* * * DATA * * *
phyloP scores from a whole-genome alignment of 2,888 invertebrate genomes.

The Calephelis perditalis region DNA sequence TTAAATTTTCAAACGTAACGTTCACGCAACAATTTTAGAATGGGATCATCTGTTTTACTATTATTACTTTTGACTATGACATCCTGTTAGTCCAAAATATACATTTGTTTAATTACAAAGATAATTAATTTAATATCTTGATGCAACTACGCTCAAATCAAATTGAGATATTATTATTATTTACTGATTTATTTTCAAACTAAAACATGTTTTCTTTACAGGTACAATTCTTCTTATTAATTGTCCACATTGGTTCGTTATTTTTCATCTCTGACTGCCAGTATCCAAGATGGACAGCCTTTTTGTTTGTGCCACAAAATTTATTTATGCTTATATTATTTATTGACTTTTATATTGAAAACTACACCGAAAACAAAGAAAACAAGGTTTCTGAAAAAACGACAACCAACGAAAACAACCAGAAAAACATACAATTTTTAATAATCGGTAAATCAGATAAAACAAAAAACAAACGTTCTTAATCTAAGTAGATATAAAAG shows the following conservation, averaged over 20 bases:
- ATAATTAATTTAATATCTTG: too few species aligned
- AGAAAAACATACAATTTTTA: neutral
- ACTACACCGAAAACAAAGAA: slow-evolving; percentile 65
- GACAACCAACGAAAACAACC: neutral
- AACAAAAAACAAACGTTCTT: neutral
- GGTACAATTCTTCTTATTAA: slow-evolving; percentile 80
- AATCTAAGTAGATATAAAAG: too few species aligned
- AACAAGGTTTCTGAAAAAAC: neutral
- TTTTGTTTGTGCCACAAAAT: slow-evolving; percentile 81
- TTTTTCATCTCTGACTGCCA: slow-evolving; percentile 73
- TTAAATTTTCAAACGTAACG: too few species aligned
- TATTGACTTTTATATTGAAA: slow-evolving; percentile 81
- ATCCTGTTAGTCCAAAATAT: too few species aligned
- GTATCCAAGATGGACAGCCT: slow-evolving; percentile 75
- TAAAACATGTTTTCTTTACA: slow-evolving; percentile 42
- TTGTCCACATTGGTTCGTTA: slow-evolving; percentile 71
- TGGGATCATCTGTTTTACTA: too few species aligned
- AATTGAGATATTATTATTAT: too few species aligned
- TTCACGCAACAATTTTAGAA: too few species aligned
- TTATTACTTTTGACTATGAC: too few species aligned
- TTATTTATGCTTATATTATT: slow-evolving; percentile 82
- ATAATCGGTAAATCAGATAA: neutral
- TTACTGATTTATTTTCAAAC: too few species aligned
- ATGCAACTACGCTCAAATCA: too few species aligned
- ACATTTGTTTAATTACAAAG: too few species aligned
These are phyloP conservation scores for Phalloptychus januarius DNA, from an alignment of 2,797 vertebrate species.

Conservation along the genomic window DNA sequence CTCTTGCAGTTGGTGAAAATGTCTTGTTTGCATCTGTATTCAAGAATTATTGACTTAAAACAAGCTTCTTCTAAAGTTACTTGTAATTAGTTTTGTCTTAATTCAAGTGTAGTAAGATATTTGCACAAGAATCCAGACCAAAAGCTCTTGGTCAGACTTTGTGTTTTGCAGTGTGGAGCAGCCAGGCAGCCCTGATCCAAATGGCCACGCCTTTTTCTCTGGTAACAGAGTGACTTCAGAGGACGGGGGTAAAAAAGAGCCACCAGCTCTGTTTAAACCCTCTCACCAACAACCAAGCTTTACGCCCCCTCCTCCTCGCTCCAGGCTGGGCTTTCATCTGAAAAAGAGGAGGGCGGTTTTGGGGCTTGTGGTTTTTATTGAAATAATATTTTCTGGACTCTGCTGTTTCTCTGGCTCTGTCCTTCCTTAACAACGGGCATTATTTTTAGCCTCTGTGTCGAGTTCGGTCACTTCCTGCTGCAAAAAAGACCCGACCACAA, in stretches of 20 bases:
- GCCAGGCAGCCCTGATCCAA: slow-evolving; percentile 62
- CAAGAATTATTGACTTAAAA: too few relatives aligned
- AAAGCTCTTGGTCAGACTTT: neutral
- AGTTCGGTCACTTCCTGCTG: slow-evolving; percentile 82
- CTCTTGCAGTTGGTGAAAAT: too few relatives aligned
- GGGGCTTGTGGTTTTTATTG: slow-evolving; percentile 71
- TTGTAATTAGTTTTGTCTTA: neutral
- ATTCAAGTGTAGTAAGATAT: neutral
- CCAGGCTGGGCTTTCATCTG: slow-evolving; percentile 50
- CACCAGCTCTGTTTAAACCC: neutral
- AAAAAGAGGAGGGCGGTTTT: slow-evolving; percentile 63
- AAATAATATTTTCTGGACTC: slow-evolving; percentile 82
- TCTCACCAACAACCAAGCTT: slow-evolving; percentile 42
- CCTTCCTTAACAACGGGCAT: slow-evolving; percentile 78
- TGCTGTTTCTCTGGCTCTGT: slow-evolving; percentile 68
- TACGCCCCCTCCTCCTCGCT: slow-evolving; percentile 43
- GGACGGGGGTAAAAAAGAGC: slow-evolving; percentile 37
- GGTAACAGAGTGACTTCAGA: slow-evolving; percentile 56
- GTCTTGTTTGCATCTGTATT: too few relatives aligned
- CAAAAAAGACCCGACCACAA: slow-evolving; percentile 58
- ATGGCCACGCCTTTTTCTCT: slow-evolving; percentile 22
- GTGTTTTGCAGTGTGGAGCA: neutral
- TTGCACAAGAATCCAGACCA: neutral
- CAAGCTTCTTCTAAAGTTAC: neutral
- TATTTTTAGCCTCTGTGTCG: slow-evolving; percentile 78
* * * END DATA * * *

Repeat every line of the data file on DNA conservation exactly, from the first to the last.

phyloP scores from a whole-genome alignment of 2,888 invertebrate genomes.

The Calephelis perditalis region DNA sequence TTAAATTTTCAAACGTAACGTTCACGCAACAATTTTAGAATGGGATCATCTGTTTTACTATTATTACTTTTGACTATGACATCCTGTTAGTCCAAAATATACATTTGTTTAATTACAAAGATAATTAATTTAATATCTTGATGCAACTACGCTCAAATCAAATTGAGATATTATTATTATTTACTGATTTATTTTCAAACTAAAACATGTTTTCTTTACAGGTACAATTCTTCTTATTAATTGTCCACATTGGTTCGTTATTTTTCATCTCTGACTGCCAGTATCCAAGATGGACAGCCTTTTTGTTTGTGCCACAAAATTTATTTATGCTTATATTATTTATTGACTTTTATATTGAAAACTACACCGAAAACAAAGAAAACAAGGTTTCTGAAAAAACGACAACCAACGAAAACAACCAGAAAAACATACAATTTTTAATAATCGGTAAATCAGATAAAACAAAAAACAAACGTTCTTAATCTAAGTAGATATAAAAG shows the following conservation, averaged over 20 bases:
- ATAATTAATTTAATATCTTG: too few species aligned
- AGAAAAACATACAATTTTTA: neutral
- ACTACACCGAAAACAAAGAA: slow-evolving; percentile 65
- GACAACCAACGAAAACAACC: neutral
- AACAAAAAACAAACGTTCTT: neutral
- GGTACAATTCTTCTTATTAA: slow-evolving; percentile 80
- AATCTAAGTAGATATAAAAG: too few species aligned
- AACAAGGTTTCTGAAAAAAC: neutral
- TTTTGTTTGTGCCACAAAAT: slow-evolving; percentile 81
- TTTTTCATCTCTGACTGCCA: slow-evolving; percentile 73
- TTAAATTTTCAAACGTAACG: too few species aligned
- TATTGACTTTTATATTGAAA: slow-evolving; percentile 81
- ATCCTGTTAGTCCAAAATAT: too few species aligned
- GTATCCAAGATGGACAGCCT: slow-evolving; percentile 75
- TAAAACATGTTTTCTTTACA: slow-evolving; percentile 42
- TTGTCCACATTGGTTCGTTA: slow-evolving; percentile 71
- TGGGATCATCTGTTTTACTA: too few species aligned
- AATTGAGATATTATTATTAT: too few species aligned
- TTCACGCAACAATTTTAGAA: too few species aligned
- TTATTACTTTTGACTATGAC: too few species aligned
- TTATTTATGCTTATATTATT: slow-evolving; percentile 82
- ATAATCGGTAAATCAGATAA: neutral
- TTACTGATTTATTTTCAAAC: too few species aligned
- ATGCAACTACGCTCAAATCA: too few species aligned
- ACATTTGTTTAATTACAAAG: too few species aligned
These are phyloP conservation scores for Phalloptychus januarius DNA, from an alignment of 2,797 vertebrate species.

Conservation along the genomic window DNA sequence CTCTTGCAGTTGGTGAAAATGTCTTGTTTGCATCTGTATTCAAGAATTATTGACTTAAAACAAGCTTCTTCTAAAGTTACTTGTAATTAGTTTTGTCTTAATTCAAGTGTAGTAAGATATTTGCACAAGAATCCAGACCAAAAGCTCTTGGTCAGACTTTGTGTTTTGCAGTGTGGAGCAGCCAGGCAGCCCTGATCCAAATGGCCACGCCTTTTTCTCTGGTAACAGAGTGACTTCAGAGGACGGGGGTAAAAAAGAGCCACCAGCTCTGTTTAAACCCTCTCACCAACAACCAAGCTTTACGCCCCCTCCTCCTCGCTCCAGGCTGGGCTTTCATCTGAAAAAGAGGAGGGCGGTTTTGGGGCTTGTGGTTTTTATTGAAATAATATTTTCTGGACTCTGCTGTTTCTCTGGCTCTGTCCTTCCTTAACAACGGGCATTATTTTTAGCCTCTGTGTCGAGTTCGGTCACTTCCTGCTGCAAAAAAGACCCGACCACAA, in stretches of 20 bases:
- GCCAGGCAGCCCTGATCCAA: slow-evolving; percentile 62
- CAAGAATTATTGACTTAAAA: too few relatives aligned
- AAAGCTCTTGGTCAGACTTT: neutral
- AGTTCGGTCACTTCCTGCTG: slow-evolving; percentile 82
- CTCTTGCAGTTGGTGAAAAT: too few relatives aligned
- GGGGCTTGTGGTTTTTATTG: slow-evolving; percentile 71
- TTGTAATTAGTTTTGTCTTA: neutral
- ATTCAAGTGTAGTAAGATAT: neutral
- CCAGGCTGGGCTTTCATCTG: slow-evolving; percentile 50
- CACCAGCTCTGTTTAAACCC: neutral
- AAAAAGAGGAGGGCGGTTTT: slow-evolving; percentile 63
- AAATAATATTTTCTGGACTC: slow-evolving; percentile 82
- TCTCACCAACAACCAAGCTT: slow-evolving; percentile 42
- CCTTCCTTAACAACGGGCAT: slow-evolving; percentile 78
- TGCTGTTTCTCTGGCTCTGT: slow-evolving; percentile 68
- TACGCCCCCTCCTCCTCGCT: slow-evolving; percentile 43
- GGACGGGGGTAAAAAAGAGC: slow-evolving; percentile 37
- GGTAACAGAGTGACTTCAGA: slow-evolving; percentile 56
- GTCTTGTTTGCATCTGTATT: too few relatives aligned
- CAAAAAAGACCCGACCACAA: slow-evolving; percentile 58
- ATGGCCACGCCTTTTTCTCT: slow-evolving; percentile 22
- GTGTTTTGCAGTGTGGAGCA: neutral
- TTGCACAAGAATCCAGACCA: neutral
- CAAGCTTCTTCTAAAGTTAC: neutral
- TATTTTTAGCCTCTGTGTCG: slow-evolving; percentile 78